The five year follow-up data from the FinHer trial became available earlier this year and no longer shows a statistically significant benefit with regard to improving breast cancer free and overall survival, meaning there is no longer evidence to support a nine week regimen. The FinHer trial is the small Finnish trial that explored the shorter nine week Herceptin duration.
The Adjuvant Lapatinib and/or Trastuzumab Treatment Optimisation (ALTTO) study continues to enrol women worldwide. The ALTTO trial will be enrolling around 8,000 women in 50 countries over six continents. This research is studying breast cancer outcomes for women either receiving one year of treatment with Herceptin with one year of lapatinib, versus a sequence of both drugs, versus a combination of Herceptin and lapatinib for one year. The medications being tested in ALTTO target HER2 in different ways. Researchers want to find out whether one drug will prove better than the other in helping women live longer without a recurrence of their cancer, or if the two drugs will work better together.
Another trial testing the delayed use of the HER2 (and HER 1) blocking oral tablet lapatinib (Tykerb) will release results in around two years time. The Tykerb Evaluation After ChemotHerapy (TEACH) trial is evaluating the use of lapatinib in women who have finished their chemotherapy treatment for early stage HER 2 positive breast cancer more than 12 weeks previously (and have not received Herceptin).
The Synergism (and Short) Or Long Duration (SOLD) trial comparing the effectiveness of nine weeks Herceptin treatment with twelve months continues to enrol women.
The use of a 21 gene set to predict the value of certain treatment
It is a goal of researchers to be able to more accurately determine which types of breast cancer will respond to each available treatment, and which cancers will not benefit. Some New Zealand women may be participating as soon as next year in an American- based collaborative study called the TAILORx trial. TAILORx stands for "Trial Assigning Individualised Options for Treatment (Rx)” and the purpose of this research is to determine which women with early stage breast cancer would be more likely to benefit from chemotherapy. Standard treatment for women who are eligible for this trial includes chemotherapy and hormonal therapy. Use of a diagnostic test called the "Oncotype DX assay" can more precisely estimate an individual woman's chances of benefitting from chemotherapy in addition to hormonal treatment. This study is aimed at women where the likelihood of benefitting remains uncertain. Use of the Oncotype DX assay may result in more selective use of chemotherapy for those women who are most likely to benefit from it. It may also reduce the need for chemotherapy in women who are unlikely to benefit from it.
Research investigating survivorship issues
More women than ever are surviving their breast cancer and it might be easy for some to assume that life should go back to “normal” when treatment finishes. However, this can remain a challenging time for many women. Some still face side effects from treatment such as lymphoedema, or discomforts from treatment induced menopause. Others are coping with issues of body image after mastectomy, a sense of vulnerability as a result of their cancer diagnosis, or a loss of fertility, relationships, finances and returning to work.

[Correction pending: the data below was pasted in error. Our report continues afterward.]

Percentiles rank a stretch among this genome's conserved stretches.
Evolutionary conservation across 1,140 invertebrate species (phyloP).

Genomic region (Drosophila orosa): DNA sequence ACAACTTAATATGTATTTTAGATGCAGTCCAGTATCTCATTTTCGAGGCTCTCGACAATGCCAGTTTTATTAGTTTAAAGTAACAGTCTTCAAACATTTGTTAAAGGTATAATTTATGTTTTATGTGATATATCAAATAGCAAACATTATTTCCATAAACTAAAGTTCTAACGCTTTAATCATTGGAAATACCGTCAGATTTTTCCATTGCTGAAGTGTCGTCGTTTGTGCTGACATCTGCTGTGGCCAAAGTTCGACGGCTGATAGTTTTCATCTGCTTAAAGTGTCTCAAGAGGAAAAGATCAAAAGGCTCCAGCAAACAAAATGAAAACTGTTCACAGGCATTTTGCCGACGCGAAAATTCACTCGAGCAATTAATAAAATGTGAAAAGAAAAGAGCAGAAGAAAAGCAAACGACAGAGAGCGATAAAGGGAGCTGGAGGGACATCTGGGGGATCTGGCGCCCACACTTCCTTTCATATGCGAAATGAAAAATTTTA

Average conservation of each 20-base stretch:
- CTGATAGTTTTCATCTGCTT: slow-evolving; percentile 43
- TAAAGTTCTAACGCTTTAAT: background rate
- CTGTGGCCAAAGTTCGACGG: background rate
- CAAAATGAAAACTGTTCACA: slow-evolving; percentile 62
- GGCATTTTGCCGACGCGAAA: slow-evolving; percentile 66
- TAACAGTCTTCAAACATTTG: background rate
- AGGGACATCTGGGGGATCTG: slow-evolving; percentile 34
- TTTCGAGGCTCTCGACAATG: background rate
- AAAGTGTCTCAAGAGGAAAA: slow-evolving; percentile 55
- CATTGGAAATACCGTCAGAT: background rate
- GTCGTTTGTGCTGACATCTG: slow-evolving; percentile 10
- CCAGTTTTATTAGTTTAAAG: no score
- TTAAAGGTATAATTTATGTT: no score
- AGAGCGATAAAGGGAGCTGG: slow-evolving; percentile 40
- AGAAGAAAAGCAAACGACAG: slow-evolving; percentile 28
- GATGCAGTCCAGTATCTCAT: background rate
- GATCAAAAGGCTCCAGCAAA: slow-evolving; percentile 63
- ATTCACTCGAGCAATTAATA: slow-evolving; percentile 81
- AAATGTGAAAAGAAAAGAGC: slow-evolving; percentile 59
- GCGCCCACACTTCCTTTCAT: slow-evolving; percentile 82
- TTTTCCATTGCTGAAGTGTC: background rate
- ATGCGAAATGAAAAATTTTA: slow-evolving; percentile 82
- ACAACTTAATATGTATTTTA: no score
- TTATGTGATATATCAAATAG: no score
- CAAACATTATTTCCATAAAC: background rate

Life after breast cancer is a more recent area of research and is investigating issues resulting from the multiple effects of a breast cancer diagnosis. Two Australian studies were recently presented at the ANZBCTG conference in July on the topic of supportive or survivorship care.
Preliminary Results from Exercise for Health: A Breast Cancer Recovery Project
Past studies looking at exercise after a cancer diagnoses have shown positive outcomes, including improvements in physical function, fitness, quality of life and fatigue. “Exercise for Health” was a project carried out by researchers at the University of Queensland and Queensland University of Technology. The Queensland researchers, along with staff at Queensland’s hospitals, instituted a face-to-face and/or telephone delivered exercise programme to recently diagnosed women (including some women living in rural and remote areas). Exercise was tailored to each woman and the phase of treatment she was undergoing. Participating women exercised four times per week for 45 minutes and exercise mostly involved walking (and other aerobic exercise). Early results suggest an overall improvement in quality of life, and symptoms of anxiety and fatigue. This project will form the basis of a larger trial that will be run through the ANZBCTG, which will investigate the question of whether physical activity improves overall survival as well as quality of life after a breast cancer.
Fear of Cancer Recurrence in Cancer Survivors
Research carried out by the Centre for Medical Psychology at the University of Sydney has confirmed that the fear of cancer recurrence is an issue that breast cancer survivors want help with. This is the real fear that the cancer could return in the same place or in another part of the body. New South Wales women diagnosed with breast cancer between the ages of 29-79 years participated in a study investigating fear of cancer recurrence (FCR). Preliminary findings show that breast cancer patients, particularly younger women (diagnosed 45 years and younger), were vulnerable to FCR relative to other cancers. FCR appears to be associated with greater psychological distress and health service usage. The researchers also concluded that FCR is something that health professionals need to ask survivors about, as it may be amenable to change.
In New Zealand we have over 25,000 people who have survived their breast cancer. Whilst the length women live free of breast cancer is extending (through measures such early detection and better and more refined medical treatments), future research on survivorship issues will assist in identifying the many aspects of quality of life that may benefit from introducing specific lifestyle changes or other means of supportive or psychological care.